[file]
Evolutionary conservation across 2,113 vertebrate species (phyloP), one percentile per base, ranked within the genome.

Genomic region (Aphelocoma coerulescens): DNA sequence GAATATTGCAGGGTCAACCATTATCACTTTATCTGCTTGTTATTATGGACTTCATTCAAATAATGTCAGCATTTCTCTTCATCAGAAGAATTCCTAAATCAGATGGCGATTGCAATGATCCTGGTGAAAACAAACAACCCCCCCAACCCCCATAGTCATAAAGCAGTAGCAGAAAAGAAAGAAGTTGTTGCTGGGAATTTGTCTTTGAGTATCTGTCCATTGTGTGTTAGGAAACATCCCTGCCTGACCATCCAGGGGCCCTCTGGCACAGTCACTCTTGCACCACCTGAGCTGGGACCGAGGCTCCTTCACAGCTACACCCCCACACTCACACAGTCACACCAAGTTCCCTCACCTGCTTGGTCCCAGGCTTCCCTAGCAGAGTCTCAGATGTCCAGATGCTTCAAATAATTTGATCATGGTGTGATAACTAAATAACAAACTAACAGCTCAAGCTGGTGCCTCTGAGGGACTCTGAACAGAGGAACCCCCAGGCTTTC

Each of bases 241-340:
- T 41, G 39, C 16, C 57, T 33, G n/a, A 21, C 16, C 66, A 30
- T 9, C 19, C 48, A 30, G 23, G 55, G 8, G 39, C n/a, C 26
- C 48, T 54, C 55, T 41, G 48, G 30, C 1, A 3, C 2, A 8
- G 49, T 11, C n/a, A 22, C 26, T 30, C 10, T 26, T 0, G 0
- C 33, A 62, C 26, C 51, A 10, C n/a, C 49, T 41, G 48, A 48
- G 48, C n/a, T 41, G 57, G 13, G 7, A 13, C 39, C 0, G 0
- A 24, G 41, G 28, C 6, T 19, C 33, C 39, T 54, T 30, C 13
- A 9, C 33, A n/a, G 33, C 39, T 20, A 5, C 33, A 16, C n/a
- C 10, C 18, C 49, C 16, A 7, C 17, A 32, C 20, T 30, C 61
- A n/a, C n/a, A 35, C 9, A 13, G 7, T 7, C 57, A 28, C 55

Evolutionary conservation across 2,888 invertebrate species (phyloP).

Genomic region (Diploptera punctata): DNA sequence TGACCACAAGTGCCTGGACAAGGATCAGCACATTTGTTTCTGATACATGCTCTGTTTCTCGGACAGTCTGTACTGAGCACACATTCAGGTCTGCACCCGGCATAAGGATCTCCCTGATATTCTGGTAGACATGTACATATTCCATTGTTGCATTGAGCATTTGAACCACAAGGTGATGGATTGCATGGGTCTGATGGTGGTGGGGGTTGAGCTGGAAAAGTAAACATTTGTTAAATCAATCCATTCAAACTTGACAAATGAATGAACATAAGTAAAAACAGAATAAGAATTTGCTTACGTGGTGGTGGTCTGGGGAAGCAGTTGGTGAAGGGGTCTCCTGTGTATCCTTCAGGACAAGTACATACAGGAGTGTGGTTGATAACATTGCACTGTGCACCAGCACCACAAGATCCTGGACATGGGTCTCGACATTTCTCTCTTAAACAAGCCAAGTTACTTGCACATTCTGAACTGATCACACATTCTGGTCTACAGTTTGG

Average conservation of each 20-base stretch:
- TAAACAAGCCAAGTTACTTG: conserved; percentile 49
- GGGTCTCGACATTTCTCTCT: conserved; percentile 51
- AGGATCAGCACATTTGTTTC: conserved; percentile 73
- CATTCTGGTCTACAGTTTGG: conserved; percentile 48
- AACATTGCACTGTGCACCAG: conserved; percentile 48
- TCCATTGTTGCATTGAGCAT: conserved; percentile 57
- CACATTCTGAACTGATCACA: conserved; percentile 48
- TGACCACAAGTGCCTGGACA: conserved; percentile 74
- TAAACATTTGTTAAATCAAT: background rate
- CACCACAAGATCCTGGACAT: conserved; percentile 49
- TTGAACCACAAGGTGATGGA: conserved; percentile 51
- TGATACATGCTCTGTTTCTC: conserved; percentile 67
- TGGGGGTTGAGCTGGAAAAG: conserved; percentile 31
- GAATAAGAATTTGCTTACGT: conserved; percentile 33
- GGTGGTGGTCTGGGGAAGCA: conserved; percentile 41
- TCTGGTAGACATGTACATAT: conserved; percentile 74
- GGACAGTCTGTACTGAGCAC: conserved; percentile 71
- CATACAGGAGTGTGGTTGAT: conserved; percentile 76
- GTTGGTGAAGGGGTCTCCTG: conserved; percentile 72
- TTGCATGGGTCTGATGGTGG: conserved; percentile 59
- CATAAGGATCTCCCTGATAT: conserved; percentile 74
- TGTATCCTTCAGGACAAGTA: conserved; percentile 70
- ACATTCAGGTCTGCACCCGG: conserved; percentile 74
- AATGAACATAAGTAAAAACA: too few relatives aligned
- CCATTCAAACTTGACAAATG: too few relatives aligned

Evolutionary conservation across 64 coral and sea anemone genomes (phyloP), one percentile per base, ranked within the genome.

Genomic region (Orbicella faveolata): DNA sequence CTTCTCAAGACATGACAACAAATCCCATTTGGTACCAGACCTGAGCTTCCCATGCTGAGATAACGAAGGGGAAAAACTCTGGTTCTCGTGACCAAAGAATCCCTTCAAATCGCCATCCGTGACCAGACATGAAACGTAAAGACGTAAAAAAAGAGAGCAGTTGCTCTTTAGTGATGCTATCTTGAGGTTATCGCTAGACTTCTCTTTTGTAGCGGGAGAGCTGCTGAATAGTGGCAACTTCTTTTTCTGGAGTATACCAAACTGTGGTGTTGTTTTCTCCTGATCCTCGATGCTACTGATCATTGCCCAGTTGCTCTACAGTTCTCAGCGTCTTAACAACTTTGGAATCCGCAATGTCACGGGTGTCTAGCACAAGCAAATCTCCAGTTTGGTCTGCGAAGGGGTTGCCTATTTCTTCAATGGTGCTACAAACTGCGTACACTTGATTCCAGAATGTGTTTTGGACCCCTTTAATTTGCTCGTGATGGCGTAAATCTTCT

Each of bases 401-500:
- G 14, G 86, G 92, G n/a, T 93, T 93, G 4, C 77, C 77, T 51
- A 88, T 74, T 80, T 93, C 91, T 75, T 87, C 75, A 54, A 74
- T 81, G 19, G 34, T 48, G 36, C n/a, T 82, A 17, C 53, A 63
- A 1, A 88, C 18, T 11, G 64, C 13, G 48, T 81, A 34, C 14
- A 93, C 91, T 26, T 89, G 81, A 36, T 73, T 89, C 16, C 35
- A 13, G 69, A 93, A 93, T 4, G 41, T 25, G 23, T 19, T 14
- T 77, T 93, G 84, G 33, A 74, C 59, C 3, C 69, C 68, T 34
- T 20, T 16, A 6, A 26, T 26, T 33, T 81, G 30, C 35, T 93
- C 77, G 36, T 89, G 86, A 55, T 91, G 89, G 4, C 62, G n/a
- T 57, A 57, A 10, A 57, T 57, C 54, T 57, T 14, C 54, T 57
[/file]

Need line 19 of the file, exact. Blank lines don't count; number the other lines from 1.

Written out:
- AGGATCAGCACATTTGTTTC: conserved; percentile 73